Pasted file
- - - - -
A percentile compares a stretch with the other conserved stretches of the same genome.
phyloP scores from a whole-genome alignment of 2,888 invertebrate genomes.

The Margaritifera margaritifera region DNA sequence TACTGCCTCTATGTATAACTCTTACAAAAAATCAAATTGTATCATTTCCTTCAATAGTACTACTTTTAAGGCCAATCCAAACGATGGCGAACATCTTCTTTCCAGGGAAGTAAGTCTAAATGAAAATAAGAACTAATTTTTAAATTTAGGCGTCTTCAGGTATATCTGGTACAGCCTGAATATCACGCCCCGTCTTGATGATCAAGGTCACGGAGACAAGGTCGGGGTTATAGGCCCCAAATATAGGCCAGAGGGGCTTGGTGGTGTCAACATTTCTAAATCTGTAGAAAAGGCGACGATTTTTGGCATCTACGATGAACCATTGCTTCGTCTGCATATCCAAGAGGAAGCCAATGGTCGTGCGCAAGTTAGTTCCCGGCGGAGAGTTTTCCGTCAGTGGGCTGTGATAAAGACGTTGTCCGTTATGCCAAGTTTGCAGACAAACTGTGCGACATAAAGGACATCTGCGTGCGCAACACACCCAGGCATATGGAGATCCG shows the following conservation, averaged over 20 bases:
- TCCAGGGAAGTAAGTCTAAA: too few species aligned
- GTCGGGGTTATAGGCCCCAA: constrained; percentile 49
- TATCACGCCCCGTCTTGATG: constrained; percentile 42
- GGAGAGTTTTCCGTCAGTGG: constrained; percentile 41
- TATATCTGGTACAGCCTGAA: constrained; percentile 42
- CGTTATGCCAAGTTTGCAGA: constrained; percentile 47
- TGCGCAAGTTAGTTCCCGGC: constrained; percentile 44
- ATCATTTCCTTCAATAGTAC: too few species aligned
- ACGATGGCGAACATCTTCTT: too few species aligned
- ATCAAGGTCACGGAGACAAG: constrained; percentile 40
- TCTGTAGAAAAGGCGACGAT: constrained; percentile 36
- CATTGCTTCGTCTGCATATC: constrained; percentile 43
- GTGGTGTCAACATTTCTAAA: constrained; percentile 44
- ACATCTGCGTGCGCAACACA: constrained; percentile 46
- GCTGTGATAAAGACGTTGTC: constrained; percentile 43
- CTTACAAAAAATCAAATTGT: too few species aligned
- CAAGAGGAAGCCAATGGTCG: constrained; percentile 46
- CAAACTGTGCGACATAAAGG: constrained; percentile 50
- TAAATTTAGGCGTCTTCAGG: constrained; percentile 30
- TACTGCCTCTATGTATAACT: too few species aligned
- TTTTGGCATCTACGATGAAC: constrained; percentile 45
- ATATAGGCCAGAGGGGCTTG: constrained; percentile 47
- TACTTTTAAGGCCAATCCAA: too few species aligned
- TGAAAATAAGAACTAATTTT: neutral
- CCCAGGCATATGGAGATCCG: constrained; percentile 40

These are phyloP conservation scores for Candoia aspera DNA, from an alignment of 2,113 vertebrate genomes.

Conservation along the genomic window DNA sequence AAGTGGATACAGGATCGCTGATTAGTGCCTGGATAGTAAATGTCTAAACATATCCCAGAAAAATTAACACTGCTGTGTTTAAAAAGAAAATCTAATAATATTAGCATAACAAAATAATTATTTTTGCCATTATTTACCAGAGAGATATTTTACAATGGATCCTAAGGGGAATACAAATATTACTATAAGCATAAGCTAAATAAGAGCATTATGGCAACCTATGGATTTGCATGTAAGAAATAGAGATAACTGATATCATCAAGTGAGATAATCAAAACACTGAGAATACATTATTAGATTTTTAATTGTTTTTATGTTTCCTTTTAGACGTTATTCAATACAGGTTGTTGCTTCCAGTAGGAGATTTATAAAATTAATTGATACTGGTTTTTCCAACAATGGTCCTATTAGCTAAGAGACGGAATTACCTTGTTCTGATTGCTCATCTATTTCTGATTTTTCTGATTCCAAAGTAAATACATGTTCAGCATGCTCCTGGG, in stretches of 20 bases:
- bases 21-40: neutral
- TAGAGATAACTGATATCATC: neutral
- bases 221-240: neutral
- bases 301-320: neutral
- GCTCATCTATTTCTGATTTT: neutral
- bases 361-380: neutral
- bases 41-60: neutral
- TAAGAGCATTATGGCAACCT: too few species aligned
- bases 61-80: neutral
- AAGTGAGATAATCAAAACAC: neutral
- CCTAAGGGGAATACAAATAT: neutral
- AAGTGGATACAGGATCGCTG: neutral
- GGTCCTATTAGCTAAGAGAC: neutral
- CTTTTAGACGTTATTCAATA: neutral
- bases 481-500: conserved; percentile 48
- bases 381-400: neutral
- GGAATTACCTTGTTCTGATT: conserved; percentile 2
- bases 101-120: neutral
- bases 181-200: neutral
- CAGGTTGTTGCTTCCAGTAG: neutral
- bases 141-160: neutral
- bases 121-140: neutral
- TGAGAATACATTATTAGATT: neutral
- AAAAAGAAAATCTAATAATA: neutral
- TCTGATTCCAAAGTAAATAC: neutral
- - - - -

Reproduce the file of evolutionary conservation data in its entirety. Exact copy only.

A percentile compares a stretch with the other conserved stretches of the same genome.
phyloP scores from a whole-genome alignment of 2,888 invertebrate genomes.

The Margaritifera margaritifera region DNA sequence TACTGCCTCTATGTATAACTCTTACAAAAAATCAAATTGTATCATTTCCTTCAATAGTACTACTTTTAAGGCCAATCCAAACGATGGCGAACATCTTCTTTCCAGGGAAGTAAGTCTAAATGAAAATAAGAACTAATTTTTAAATTTAGGCGTCTTCAGGTATATCTGGTACAGCCTGAATATCACGCCCCGTCTTGATGATCAAGGTCACGGAGACAAGGTCGGGGTTATAGGCCCCAAATATAGGCCAGAGGGGCTTGGTGGTGTCAACATTTCTAAATCTGTAGAAAAGGCGACGATTTTTGGCATCTACGATGAACCATTGCTTCGTCTGCATATCCAAGAGGAAGCCAATGGTCGTGCGCAAGTTAGTTCCCGGCGGAGAGTTTTCCGTCAGTGGGCTGTGATAAAGACGTTGTCCGTTATGCCAAGTTTGCAGACAAACTGTGCGACATAAAGGACATCTGCGTGCGCAACACACCCAGGCATATGGAGATCCG shows the following conservation, averaged over 20 bases:
- TCCAGGGAAGTAAGTCTAAA: too few species aligned
- GTCGGGGTTATAGGCCCCAA: constrained; percentile 49
- TATCACGCCCCGTCTTGATG: constrained; percentile 42
- GGAGAGTTTTCCGTCAGTGG: constrained; percentile 41
- TATATCTGGTACAGCCTGAA: constrained; percentile 42
- CGTTATGCCAAGTTTGCAGA: constrained; percentile 47
- TGCGCAAGTTAGTTCCCGGC: constrained; percentile 44
- ATCATTTCCTTCAATAGTAC: too few species aligned
- ACGATGGCGAACATCTTCTT: too few species aligned
- ATCAAGGTCACGGAGACAAG: constrained; percentile 40
- TCTGTAGAAAAGGCGACGAT: constrained; percentile 36
- CATTGCTTCGTCTGCATATC: constrained; percentile 43
- GTGGTGTCAACATTTCTAAA: constrained; percentile 44
- ACATCTGCGTGCGCAACACA: constrained; percentile 46
- GCTGTGATAAAGACGTTGTC: constrained; percentile 43
- CTTACAAAAAATCAAATTGT: too few species aligned
- CAAGAGGAAGCCAATGGTCG: constrained; percentile 46
- CAAACTGTGCGACATAAAGG: constrained; percentile 50
- TAAATTTAGGCGTCTTCAGG: constrained; percentile 30
- TACTGCCTCTATGTATAACT: too few species aligned
- TTTTGGCATCTACGATGAAC: constrained; percentile 45
- ATATAGGCCAGAGGGGCTTG: constrained; percentile 47
- TACTTTTAAGGCCAATCCAA: too few species aligned
- TGAAAATAAGAACTAATTTT: neutral
- CCCAGGCATATGGAGATCCG: constrained; percentile 40

These are phyloP conservation scores for Candoia aspera DNA, from an alignment of 2,113 vertebrate genomes.

Conservation along the genomic window DNA sequence AAGTGGATACAGGATCGCTGATTAGTGCCTGGATAGTAAATGTCTAAACATATCCCAGAAAAATTAACACTGCTGTGTTTAAAAAGAAAATCTAATAATATTAGCATAACAAAATAATTATTTTTGCCATTATTTACCAGAGAGATATTTTACAATGGATCCTAAGGGGAATACAAATATTACTATAAGCATAAGCTAAATAAGAGCATTATGGCAACCTATGGATTTGCATGTAAGAAATAGAGATAACTGATATCATCAAGTGAGATAATCAAAACACTGAGAATACATTATTAGATTTTTAATTGTTTTTATGTTTCCTTTTAGACGTTATTCAATACAGGTTGTTGCTTCCAGTAGGAGATTTATAAAATTAATTGATACTGGTTTTTCCAACAATGGTCCTATTAGCTAAGAGACGGAATTACCTTGTTCTGATTGCTCATCTATTTCTGATTTTTCTGATTCCAAAGTAAATACATGTTCAGCATGCTCCTGGG, in stretches of 20 bases:
- bases 21-40: neutral
- TAGAGATAACTGATATCATC: neutral
- bases 221-240: neutral
- bases 301-320: neutral
- GCTCATCTATTTCTGATTTT: neutral
- bases 361-380: neutral
- bases 41-60: neutral
- TAAGAGCATTATGGCAACCT: too few species aligned
- bases 61-80: neutral
- AAGTGAGATAATCAAAACAC: neutral
- CCTAAGGGGAATACAAATAT: neutral
- AAGTGGATACAGGATCGCTG: neutral
- GGTCCTATTAGCTAAGAGAC: neutral
- CTTTTAGACGTTATTCAATA: neutral
- bases 481-500: conserved; percentile 48
- bases 381-400: neutral
- GGAATTACCTTGTTCTGATT: conserved; percentile 2
- bases 101-120: neutral
- bases 181-200: neutral
- CAGGTTGTTGCTTCCAGTAG: neutral
- bases 141-160: neutral
- bases 121-140: neutral
- TGAGAATACATTATTAGATT: neutral
- AAAAAGAAAATCTAATAATA: neutral
- TCTGATTCCAAAGTAAATAC: neutral